Share on Google+

Out of Sight - Out of Stress

Visual Clutter Can Mess with Your Mind

  • Are you one of those people who leave papers on your desk to remind you of tasks to be done?
  • Do you allow messages to fester in your inbox, so that you won't forget to handle them?
  • Do you stack files on your desk to make sure you deal with the jobs related to each?

Danger!Your entering the VISUAL CLUTTER zone... A place where all these reminders detract from your ability to focus on the job at hand. Of course you have great intent - you don't want to forget the task or jobs that relate to all those reminders. But let's be real, here. Aren't they just stressing you out? Aren't they slapping you in the face with everything else you have to do? Aren't they distracting you because you're worrying about when the heck you're going to get to that task?

I've done several workshops on Nantucket on how to manage your inbox, and I am continually amazed with how many people have hundreds, (some have thousands) of messages left in their inboxes. When they open their email inbox first thing in the morning, instant stress! They see everything they're not going to get done that day, staring them in the face. (If you want more tips on how to handle your inbox, visit http:/InboxDetox.com/blog).  The same thing happens with a cluttered desk. Or a cluttered retail counter...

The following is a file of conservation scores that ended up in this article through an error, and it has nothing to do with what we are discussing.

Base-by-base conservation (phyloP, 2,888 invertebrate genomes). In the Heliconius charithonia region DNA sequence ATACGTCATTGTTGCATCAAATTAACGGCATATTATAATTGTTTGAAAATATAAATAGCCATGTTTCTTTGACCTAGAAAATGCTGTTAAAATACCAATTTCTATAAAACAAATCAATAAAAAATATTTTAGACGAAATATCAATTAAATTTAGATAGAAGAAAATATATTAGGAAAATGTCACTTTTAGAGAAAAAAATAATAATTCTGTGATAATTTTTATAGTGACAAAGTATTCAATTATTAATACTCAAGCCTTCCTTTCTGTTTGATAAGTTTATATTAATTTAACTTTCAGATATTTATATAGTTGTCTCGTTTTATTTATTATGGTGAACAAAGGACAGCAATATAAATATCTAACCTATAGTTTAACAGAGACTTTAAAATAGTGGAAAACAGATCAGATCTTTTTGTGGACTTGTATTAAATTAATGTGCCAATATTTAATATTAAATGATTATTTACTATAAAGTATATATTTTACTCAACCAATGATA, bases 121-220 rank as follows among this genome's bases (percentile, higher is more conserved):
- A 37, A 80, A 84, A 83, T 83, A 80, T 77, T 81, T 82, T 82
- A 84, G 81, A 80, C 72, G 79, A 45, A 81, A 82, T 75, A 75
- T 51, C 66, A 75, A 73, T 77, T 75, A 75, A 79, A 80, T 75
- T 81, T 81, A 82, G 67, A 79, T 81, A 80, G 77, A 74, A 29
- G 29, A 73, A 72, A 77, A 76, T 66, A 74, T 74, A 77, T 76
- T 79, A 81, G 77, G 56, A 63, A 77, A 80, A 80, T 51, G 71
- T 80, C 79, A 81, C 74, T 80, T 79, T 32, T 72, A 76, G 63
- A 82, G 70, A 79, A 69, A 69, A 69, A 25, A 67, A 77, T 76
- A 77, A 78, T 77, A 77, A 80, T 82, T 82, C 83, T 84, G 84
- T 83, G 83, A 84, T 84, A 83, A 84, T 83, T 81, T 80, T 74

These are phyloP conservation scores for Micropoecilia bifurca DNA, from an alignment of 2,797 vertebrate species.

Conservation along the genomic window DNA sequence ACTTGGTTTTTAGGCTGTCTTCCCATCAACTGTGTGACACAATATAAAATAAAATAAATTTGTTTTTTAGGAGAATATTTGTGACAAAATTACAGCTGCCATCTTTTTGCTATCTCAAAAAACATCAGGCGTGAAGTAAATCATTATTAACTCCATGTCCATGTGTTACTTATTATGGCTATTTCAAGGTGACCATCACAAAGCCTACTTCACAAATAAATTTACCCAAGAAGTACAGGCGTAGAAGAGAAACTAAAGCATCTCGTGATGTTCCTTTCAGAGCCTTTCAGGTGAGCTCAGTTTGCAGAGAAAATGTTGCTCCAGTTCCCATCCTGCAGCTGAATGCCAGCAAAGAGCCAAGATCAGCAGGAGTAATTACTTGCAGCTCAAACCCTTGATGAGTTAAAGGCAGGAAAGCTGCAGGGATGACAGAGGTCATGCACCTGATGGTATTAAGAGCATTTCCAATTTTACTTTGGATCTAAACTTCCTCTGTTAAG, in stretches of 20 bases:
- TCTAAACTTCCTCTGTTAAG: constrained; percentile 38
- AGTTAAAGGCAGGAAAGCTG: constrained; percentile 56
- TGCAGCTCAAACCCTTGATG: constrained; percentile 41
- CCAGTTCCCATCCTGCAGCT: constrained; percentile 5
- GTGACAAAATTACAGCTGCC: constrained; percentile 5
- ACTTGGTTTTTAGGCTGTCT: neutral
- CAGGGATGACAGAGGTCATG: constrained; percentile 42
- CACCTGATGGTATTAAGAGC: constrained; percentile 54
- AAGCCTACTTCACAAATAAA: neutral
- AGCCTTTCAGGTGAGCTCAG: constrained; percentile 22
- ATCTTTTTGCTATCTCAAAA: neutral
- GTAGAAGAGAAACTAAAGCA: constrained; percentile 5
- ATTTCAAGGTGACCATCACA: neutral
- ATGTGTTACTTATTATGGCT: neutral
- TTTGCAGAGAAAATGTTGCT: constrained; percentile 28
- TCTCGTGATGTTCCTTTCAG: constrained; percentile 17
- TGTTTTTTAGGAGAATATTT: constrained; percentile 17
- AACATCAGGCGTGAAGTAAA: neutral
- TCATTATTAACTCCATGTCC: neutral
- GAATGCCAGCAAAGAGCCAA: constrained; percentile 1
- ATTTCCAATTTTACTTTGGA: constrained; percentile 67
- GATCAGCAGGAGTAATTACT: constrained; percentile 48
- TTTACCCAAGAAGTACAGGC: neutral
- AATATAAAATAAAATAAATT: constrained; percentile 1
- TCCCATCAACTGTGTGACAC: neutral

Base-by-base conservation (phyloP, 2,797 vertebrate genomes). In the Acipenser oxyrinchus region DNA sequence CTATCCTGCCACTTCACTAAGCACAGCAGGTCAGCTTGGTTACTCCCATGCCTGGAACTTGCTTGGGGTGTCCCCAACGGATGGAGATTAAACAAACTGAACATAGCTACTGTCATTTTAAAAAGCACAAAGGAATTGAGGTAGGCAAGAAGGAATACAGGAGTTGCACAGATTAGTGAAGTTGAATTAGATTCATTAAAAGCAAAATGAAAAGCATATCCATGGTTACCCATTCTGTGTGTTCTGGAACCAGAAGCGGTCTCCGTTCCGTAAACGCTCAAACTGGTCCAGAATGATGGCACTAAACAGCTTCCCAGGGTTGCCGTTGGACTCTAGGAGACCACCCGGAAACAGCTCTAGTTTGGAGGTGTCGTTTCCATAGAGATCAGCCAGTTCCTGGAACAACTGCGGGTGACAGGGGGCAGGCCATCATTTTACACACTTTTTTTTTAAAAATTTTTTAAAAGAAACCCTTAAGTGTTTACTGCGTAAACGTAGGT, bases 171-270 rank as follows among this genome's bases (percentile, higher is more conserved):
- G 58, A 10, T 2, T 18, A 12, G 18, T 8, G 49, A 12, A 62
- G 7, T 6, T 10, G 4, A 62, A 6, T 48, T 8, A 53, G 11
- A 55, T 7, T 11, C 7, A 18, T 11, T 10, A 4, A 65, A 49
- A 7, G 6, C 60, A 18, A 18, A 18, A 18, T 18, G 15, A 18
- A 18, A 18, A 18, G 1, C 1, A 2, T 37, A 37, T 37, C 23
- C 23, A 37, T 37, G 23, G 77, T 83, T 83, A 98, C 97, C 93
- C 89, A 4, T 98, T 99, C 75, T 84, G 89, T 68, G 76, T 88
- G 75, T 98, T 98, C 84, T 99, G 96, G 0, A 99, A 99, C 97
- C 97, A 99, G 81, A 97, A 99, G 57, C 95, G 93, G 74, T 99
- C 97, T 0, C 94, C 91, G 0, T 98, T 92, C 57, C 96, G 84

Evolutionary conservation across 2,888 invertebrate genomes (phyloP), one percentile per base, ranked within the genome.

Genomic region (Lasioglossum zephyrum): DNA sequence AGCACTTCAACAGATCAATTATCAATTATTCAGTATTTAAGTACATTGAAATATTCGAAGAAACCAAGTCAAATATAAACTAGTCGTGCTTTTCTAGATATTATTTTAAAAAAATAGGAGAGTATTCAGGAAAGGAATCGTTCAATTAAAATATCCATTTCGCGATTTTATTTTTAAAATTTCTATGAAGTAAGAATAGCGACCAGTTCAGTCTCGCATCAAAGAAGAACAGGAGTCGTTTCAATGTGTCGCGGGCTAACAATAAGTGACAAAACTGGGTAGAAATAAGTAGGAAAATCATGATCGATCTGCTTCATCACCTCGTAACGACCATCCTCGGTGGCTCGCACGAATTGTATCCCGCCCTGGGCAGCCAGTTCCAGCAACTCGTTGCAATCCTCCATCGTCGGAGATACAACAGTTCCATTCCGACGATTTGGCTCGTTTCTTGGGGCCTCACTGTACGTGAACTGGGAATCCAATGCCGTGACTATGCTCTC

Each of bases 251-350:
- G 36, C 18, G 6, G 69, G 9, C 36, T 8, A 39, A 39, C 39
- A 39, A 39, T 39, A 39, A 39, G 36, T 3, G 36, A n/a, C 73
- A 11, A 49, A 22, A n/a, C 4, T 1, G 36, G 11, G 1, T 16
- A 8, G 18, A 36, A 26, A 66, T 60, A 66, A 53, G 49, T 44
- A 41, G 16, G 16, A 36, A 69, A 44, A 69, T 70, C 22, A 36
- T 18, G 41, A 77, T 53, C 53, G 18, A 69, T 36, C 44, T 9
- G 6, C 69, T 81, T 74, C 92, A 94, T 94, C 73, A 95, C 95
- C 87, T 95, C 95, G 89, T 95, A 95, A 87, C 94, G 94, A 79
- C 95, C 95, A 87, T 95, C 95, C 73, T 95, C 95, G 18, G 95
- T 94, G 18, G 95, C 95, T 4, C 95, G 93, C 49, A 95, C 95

The more visual reminders of all of your work, the more stress potential you have.

The solution: Get it out of your sight!

There are so many ways to eliminate visual clutter, just use your imagination. The point is... get it out of your sight! Plain and simple. That is the message here... When you recognize that visual clutter can add to you stress, you are on the road to reducing stress by simply doing things that take the visual clutter out of your line of sight.

Here are some tips:

  • Work with a clear desktop. When you are finished working with a paper or a file, put it away.
  • Place files or papers¬†you know you want to work with in a 'work to be done' drawer
  • Move email messages related to task you need to do to an e-folder labeled "action"
  • Close down your email inbox or CRT while working on an important project.
  • Rely on a reminder system such as Franklin Covey Planner or Daytimer to remind you of tasks rather than papers or files
  • Work on a project at the library or your favorite coffee shop

There are many more... how about sharing some of them with our readers?